The USS John S. McCain collided with a merchant vessel early on Monday
Ten U.S. sailors were missing and five injured on Monday after their destroyer collided with a tanker east of Singapore, in the second accident involving an American warship in two months.
The guided-missile destroyer USS John S. McCain collided with the merchant vessel Alnic MC near the Straits of Malacca in the early hours, the U.S. Navy said. “Initial reports indicate John S. McCain sustained damage to her port side aft,” it said in a statement as the ship headed to port in Singapore. “There are currently 10 sailors missing and five injured… Search and rescue efforts are underway in coordination with local authorities.”
Four of the injured sailors were evacuated from the warship to a Singapore hospital by helicopter with non life-threatening injuries while the fifth did not require further medical attention, the navy said.
The destroyer was sailing under its own power after the collision with the Liberian-flagged tanker at 5:24 a.m. The ship had been heading for a routine stop in Singapore.
The vessel is named after U.S. Senator John McCain’s father and grandfather, who were both admirals in the U.S. navy. McCain said in a tweet that he and his wife “are keeping America’s sailors aboard the USS John S McCain in our prayers tonight—appreciate the work of search & rescue crews.”
President Donald Trump initially said “that’s too bad” in response to reporters’ shouted questions about the collision, as he arrived back at the White House after a holiday. He followed up with a Tweet: “Thoughts & prayers are w/ our @USNavy sailors aboard the #USSJohnSMcCain where search & rescue efforts are underway.”
It was the second recent collision involving a U.S. warship after seven sailors died in June when the destroyer USS Fitzgerald collided with a Philippine-flagged cargo ship in a busy channel in Japan.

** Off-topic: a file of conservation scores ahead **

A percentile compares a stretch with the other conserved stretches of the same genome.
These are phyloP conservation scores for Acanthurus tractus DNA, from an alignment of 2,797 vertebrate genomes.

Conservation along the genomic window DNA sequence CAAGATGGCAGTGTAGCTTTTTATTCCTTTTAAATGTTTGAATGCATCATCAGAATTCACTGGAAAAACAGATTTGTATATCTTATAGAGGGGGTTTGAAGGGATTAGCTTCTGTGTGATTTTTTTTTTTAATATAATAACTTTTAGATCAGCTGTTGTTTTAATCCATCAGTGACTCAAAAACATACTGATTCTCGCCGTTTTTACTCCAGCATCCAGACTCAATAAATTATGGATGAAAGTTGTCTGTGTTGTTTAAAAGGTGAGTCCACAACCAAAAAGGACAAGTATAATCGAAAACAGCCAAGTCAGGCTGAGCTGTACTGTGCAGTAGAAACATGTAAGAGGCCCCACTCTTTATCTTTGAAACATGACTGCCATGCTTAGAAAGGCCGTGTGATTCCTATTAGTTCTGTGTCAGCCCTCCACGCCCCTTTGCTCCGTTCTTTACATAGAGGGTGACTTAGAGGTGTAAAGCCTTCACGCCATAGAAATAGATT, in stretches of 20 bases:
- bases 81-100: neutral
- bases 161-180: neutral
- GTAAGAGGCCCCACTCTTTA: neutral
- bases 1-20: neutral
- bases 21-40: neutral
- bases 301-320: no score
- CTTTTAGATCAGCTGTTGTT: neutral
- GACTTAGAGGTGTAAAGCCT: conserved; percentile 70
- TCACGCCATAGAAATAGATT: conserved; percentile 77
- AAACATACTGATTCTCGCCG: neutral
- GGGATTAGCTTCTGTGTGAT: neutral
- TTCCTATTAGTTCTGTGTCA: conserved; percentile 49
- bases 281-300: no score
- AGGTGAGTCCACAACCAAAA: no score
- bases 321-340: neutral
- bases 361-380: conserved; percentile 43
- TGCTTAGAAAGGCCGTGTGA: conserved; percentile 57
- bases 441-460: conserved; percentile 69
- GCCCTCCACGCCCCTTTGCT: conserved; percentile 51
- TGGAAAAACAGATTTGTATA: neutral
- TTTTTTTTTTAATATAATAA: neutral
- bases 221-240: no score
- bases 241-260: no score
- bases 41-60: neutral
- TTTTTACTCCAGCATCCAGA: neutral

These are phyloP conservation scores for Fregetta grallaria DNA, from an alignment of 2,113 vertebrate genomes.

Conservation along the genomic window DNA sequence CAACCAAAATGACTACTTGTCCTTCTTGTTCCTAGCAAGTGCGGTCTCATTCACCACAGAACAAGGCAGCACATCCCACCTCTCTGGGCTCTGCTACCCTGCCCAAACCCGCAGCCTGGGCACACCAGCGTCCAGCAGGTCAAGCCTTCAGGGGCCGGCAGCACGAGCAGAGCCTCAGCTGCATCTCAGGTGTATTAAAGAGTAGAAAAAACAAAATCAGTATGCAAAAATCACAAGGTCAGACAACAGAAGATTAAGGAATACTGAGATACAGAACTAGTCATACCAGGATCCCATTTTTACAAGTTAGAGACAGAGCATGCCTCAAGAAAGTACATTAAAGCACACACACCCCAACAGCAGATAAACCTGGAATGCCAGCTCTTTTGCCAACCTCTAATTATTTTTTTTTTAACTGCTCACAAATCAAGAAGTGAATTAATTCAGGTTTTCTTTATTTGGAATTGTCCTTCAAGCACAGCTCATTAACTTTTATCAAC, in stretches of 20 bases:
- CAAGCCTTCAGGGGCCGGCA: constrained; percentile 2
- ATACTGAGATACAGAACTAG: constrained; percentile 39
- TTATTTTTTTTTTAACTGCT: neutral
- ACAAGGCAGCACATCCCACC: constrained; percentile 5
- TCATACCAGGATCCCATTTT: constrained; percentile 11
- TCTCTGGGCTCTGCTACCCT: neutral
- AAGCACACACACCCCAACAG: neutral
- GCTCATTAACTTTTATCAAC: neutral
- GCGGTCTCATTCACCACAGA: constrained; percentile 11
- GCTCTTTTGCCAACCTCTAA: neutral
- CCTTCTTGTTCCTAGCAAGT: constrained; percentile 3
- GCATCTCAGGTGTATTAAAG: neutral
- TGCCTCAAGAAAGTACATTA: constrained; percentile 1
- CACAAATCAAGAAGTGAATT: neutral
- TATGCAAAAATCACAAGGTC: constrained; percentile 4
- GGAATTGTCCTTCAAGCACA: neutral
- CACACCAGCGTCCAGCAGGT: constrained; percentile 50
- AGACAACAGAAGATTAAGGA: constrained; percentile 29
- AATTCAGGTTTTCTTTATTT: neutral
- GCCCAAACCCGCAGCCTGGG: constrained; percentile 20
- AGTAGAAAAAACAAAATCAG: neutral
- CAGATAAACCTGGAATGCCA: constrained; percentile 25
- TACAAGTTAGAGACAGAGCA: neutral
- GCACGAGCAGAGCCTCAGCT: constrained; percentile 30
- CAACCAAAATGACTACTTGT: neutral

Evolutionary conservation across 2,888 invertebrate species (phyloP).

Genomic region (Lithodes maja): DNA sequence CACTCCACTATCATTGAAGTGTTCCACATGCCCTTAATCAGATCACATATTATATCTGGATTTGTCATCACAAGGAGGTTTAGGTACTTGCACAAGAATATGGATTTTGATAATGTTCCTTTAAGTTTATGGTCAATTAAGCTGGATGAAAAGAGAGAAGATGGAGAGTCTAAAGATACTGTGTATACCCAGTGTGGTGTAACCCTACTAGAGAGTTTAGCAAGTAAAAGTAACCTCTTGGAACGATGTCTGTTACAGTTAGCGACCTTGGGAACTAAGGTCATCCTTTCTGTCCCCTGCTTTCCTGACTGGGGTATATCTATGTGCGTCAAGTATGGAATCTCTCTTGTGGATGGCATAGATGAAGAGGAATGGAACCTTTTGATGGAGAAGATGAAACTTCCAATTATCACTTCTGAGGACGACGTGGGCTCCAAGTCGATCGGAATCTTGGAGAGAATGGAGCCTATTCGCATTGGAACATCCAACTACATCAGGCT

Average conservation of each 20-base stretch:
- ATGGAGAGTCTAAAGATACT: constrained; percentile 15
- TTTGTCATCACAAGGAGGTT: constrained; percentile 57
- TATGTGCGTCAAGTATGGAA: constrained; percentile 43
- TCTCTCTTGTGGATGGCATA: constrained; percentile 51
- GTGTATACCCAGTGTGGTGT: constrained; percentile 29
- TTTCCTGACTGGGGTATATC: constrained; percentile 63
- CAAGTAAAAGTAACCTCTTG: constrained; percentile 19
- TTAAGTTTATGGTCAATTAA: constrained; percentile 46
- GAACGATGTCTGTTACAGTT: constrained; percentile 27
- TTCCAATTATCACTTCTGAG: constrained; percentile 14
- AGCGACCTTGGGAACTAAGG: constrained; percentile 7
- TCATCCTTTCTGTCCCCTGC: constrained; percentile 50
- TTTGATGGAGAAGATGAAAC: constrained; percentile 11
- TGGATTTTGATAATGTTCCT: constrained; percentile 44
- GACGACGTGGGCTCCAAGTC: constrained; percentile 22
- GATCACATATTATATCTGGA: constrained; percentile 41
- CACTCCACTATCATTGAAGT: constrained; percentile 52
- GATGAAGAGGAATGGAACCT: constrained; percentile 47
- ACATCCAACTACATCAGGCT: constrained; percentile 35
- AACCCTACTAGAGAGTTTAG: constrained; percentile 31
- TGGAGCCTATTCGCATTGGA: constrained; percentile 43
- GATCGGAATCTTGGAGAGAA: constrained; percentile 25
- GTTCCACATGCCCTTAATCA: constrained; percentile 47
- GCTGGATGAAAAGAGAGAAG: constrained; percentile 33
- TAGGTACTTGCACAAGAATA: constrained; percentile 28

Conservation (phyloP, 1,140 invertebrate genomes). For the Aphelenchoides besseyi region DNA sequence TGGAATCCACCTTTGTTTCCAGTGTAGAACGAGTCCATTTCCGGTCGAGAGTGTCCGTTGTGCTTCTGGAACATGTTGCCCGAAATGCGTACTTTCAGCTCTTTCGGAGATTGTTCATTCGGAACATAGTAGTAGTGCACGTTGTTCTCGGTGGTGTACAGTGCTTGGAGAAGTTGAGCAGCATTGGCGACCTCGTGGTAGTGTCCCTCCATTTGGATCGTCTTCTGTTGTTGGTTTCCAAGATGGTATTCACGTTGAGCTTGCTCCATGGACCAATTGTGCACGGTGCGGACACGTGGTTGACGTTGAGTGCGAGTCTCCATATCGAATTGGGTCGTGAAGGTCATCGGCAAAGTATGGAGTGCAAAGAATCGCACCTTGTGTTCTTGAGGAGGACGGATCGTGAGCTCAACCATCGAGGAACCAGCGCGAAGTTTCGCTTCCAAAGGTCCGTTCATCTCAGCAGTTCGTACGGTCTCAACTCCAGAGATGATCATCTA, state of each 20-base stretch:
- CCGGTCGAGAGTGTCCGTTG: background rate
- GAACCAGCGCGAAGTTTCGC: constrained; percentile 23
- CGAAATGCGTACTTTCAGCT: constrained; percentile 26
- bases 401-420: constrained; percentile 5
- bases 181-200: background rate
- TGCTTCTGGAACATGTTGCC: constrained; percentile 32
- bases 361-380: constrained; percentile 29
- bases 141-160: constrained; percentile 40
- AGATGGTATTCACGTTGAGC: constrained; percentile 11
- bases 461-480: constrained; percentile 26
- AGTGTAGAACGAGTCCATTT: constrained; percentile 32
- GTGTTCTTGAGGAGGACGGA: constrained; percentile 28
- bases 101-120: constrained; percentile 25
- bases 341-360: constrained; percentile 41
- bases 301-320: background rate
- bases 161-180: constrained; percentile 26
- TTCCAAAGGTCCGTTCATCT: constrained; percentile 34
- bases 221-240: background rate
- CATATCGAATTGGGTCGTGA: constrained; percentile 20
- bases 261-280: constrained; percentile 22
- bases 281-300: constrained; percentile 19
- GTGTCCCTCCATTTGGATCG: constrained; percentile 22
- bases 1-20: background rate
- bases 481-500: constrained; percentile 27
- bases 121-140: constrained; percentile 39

After the latest incident on Monday, a major search and rescue operation was launched. Singapore sent three tugboats, and four navy and police coastguard vessels while Malaysia—whose southern Johor state was close to the collision—deployed eight ships and said it was going to send aircraft to help in the search.
A U.S. helicopter was taking part in the search and two other American aircraft were expected to arrive soon, the navy said.
The ship involved in the accident is a Liberian-flagged tanker used for transporting oil and chemicals and weighing over 30,000 tons, according to industry website Marine Traffic. The tanker sustained some damage but no crew were injured, Singapore’s Maritime and Port Authority said. There were no reports of oil pollution and maritime traffic in Singapore waters was unaffected, it said.
In the June accident, the collision happened in a busy channel not far from Yokosuka, a gateway to container ports in the Japanese capital Tokyo and nearby Yokohama. The dead sailors, aged 19 to 37, were found by divers in flooded sleeping berths a day after the collision tore a huge gash in the side of the Fitzgerald.
A senior admiral announced last week that the commander of the destroyer and several other officers were relieved of their duties aboard their ship over the incident. Both the USS John S. McCain and USS Fitzgerald are part of the U.S. Seventh Fleet, based in Yokosuka.